The Sant’Agata Maggiore Basilica is one of the oldest churches in Ravenna. It was built in the 5th century, but its current early Christian appearance is actually due to restoration work in the early 20th century. A highlight is the mosaic in the apse of this three-nave church. The Sant’Agata Altar stands against the back wall and contains the mortal remains of San Sergio Martire and Bishop Agnello.
Sant’Agata Maggiore Basilica Ravenna
The address of the basilica is Via Mazzini, 46 – Ravenna (+39 0544 31327). The nearest bus stop is on Via Guaccimanni (lines 1, 3, 4, 5, 8, 18, 70, 80, 145, 154, 155, 159, 161, 162, 176, 187.) Opening times:
The Sant’Agata Maggiore Basilica is usually only open during religious services. For those in Ravenna on Sundays, it is recommended to visit the church between 10:30 a.m. and noon. This is the time between the end of the first Mass and the start of the second one. Otherwise, you can try at 17:00 during winter time and 19:00 during summer time. Ticket price: Free. (Note that prices and times may be subject to change.)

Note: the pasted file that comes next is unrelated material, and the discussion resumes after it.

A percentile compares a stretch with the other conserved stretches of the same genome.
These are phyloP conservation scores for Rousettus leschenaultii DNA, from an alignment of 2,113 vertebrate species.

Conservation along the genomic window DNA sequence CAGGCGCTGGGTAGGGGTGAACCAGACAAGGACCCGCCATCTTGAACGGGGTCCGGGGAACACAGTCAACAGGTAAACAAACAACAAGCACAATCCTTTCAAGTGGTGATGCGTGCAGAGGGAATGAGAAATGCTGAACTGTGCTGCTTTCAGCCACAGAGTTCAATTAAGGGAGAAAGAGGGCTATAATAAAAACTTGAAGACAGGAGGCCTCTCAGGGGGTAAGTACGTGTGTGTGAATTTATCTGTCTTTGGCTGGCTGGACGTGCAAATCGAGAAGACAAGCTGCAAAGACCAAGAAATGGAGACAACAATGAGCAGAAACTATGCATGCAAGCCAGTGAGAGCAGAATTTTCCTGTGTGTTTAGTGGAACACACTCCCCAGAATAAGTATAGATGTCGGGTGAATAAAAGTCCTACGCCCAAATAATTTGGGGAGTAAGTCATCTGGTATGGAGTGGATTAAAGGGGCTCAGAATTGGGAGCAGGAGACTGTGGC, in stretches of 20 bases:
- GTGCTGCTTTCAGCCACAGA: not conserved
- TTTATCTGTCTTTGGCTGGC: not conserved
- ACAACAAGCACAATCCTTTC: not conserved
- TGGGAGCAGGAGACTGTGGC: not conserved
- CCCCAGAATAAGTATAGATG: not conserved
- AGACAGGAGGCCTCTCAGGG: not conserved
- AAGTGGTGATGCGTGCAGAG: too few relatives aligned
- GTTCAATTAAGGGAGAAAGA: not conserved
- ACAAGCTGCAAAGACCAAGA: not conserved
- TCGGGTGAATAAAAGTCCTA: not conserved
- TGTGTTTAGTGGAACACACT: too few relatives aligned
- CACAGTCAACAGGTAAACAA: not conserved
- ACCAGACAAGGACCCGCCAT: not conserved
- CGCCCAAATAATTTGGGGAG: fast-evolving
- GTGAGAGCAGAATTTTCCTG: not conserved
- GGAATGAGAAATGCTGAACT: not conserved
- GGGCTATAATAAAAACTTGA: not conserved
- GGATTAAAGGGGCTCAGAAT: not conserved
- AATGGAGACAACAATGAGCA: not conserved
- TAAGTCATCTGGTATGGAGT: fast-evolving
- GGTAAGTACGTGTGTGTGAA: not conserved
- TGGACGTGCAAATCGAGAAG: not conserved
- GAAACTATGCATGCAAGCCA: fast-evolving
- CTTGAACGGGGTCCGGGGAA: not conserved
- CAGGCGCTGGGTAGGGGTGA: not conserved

History and description
The Sant’Agata Maggiore Basilica was built in the 5th century, but changed its appearance more than once over the centuries. The church is located in the center of a lawn with sarcophagi, ancient columns and the round bell tower from the 16th century.
Like most ancient buildings in the city, the church is below street level.
The facade is preceded by a quadriportico. The most striking features of this façade are the frieze above the portal and the reliefs on the pillars placed against the back wall.
What to see
The interior consists of three naves. Inside, objects found during excavations in the last century are on display. The sarcophagi found in the church date mostly from the 6th century.
Along the right nave one can admire four canopies. The most interesting one of the four was placed above the altar where the remains of San Sergio and Bishop Agnelli are kept.
The painting above the altar depicts “Sant’Agata Accepting Martyrdom, with Saints Caterina and Cecilia.”
The apse, once decorated with precious mosaics, is illuminated by five windows. Due to earthquakes, many of these mosaics were destroyed, to be replaced by frescoes.
A strip on the main altar depicts two peacocks.